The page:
♦ What are Flat Feet?
Let me start by saying there are books written about flat feet. This explanation will explain the most basic etiologies and treatments. There are 2 major classifications of flat feet: rigid and flexible.
Rigid flat foot is said to be pathologic. The foot has minimal motion and when trying to move it side to side is usually painful. Rigid flat feet tend to show their symptoms of pain in the late teens.
Flexible flat feet are just that. They are flexible. These are further categorized as transverse, frontal or sagittal as the foot functions in multiple plains of motion. These descriptions are much too difficult to explain. Depending on the type condition, the treatments can differ. Some patients come for an evaluation of flat feet and nothing is seen while other patients come in with pain, have flat feet but were unaware.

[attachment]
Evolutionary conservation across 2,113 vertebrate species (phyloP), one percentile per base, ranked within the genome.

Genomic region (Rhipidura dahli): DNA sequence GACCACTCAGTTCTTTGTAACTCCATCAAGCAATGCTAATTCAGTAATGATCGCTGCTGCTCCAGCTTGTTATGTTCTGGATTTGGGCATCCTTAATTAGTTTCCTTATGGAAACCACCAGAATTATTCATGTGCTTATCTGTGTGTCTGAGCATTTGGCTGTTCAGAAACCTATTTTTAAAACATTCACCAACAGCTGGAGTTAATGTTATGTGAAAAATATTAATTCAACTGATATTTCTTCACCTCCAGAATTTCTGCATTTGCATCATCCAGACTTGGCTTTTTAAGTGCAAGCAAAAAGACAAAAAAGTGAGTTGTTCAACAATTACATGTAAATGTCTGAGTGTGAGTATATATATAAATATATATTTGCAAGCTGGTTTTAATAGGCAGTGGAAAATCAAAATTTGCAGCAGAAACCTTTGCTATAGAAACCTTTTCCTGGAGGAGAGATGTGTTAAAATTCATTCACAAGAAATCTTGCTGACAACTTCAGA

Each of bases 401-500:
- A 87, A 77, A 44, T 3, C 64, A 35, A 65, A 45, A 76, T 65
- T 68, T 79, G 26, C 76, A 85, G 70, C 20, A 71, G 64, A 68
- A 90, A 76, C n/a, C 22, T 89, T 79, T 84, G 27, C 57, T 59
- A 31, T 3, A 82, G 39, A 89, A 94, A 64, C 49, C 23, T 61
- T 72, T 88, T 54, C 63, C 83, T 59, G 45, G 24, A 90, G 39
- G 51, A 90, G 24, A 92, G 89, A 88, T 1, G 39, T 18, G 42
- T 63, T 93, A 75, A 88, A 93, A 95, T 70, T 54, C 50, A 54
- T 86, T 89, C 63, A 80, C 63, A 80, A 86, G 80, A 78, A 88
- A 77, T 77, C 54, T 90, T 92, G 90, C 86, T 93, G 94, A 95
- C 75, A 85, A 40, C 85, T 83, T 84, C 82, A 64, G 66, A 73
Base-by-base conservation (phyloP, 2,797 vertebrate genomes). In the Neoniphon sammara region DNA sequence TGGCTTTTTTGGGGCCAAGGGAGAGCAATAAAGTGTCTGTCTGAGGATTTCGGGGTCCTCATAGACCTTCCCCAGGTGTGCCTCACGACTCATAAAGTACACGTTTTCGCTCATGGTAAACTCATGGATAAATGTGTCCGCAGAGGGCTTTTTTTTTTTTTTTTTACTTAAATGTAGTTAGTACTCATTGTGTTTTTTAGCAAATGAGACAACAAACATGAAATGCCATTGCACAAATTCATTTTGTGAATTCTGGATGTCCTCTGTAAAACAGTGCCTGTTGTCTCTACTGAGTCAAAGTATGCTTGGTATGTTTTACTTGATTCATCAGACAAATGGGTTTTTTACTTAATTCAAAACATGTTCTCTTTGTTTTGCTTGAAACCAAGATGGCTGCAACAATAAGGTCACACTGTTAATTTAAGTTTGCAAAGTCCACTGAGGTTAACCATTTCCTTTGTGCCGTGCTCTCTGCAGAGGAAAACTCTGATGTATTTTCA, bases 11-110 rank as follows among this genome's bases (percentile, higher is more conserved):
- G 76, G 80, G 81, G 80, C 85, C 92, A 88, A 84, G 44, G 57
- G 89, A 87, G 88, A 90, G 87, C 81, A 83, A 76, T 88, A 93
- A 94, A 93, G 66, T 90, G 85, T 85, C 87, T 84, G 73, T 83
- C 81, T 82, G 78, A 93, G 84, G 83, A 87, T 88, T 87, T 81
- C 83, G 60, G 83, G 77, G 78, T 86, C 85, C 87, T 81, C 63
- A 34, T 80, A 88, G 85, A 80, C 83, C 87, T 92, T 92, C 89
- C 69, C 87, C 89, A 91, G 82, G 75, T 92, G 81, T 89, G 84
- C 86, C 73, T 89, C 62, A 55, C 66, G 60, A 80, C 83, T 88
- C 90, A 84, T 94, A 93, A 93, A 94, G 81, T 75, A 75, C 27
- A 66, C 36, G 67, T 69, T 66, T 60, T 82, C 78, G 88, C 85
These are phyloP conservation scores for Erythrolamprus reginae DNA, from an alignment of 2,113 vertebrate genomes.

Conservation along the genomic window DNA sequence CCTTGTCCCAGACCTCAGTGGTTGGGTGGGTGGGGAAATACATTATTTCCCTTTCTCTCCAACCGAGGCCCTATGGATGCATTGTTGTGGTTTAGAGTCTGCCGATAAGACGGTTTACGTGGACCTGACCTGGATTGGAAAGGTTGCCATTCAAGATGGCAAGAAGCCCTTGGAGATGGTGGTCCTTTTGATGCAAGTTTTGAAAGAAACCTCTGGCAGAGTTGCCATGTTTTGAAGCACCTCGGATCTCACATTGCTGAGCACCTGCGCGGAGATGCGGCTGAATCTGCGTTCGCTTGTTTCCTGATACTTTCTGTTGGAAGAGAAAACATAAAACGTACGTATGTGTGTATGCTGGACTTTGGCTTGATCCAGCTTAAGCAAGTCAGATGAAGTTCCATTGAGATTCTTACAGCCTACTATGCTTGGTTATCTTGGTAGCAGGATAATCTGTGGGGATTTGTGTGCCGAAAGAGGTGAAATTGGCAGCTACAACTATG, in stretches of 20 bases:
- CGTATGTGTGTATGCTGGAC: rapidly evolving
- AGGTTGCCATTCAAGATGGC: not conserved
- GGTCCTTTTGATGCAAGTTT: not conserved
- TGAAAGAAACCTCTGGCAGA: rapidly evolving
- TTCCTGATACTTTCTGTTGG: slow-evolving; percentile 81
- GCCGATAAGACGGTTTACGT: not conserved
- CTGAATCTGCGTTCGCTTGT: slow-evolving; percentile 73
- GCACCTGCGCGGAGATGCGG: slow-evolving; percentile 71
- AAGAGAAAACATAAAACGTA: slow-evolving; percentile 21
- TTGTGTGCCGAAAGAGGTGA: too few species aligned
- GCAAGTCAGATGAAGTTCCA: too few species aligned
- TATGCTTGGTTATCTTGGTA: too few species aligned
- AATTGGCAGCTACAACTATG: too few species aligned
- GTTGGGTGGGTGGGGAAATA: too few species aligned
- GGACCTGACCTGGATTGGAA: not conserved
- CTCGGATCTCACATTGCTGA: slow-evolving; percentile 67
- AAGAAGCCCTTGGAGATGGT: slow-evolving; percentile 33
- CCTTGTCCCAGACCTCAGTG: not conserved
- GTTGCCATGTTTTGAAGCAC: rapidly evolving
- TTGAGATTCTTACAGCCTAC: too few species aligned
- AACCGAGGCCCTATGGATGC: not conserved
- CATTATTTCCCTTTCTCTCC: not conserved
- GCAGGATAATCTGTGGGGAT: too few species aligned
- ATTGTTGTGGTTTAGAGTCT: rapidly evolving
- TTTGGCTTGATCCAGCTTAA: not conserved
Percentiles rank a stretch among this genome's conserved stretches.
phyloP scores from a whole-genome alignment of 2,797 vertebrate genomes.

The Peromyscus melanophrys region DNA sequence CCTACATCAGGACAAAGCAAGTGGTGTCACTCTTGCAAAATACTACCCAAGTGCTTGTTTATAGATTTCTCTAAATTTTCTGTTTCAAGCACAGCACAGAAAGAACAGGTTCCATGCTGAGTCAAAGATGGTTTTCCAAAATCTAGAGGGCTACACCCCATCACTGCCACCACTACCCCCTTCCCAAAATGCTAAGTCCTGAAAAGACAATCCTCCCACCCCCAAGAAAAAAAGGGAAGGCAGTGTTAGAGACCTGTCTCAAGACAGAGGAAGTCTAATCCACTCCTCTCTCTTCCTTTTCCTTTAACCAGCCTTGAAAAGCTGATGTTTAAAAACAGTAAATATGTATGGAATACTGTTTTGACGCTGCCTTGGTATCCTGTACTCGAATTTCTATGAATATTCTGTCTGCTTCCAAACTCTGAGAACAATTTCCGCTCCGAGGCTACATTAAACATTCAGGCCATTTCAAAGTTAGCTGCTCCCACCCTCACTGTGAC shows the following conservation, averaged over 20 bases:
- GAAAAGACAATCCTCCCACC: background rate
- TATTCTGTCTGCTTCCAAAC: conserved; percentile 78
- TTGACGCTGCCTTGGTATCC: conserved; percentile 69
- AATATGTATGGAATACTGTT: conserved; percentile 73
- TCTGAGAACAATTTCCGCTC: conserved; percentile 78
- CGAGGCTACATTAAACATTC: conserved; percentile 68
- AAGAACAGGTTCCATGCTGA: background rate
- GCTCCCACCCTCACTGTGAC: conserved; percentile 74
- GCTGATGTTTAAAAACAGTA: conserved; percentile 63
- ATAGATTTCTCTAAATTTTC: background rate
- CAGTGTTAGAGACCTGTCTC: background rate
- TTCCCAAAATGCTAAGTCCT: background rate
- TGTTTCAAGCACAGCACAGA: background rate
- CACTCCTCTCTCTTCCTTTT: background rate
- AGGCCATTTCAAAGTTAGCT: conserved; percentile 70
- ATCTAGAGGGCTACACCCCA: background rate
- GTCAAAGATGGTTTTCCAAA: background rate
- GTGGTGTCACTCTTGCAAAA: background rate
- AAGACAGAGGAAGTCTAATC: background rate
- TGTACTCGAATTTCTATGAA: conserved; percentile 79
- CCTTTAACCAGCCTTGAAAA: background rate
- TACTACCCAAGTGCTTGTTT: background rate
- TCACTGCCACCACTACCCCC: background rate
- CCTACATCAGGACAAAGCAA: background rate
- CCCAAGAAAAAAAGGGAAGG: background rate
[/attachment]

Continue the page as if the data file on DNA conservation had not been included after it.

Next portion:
Rigid flatfoot is mostly genetic. During development, 1 or more joints fail to form and pain and deformity result. The rigid flat foot can also be caused by a significant trauma. The joints are destroyed causing rigidity of the foot.
Most flexible flat feet are also genetic. Mom or dad has flat feet and so do you. Life style and injury can also cause feet to flatten.
The most important statement is that most flat feet don’t need treatment. Most people can live and function their whole lives without problems. When looking to see whether you have a flat foot, look into a mirror at your feet. Does your ankle want to go to the floor causing your foot to move out of the way? This form of flatfoot is also called pronation. This condition along with excess weight can cause a very significant and painful flatfoot. This is known as tibialis posterior dysfunction. Tibialis posterior is a tendon which suspends the arch.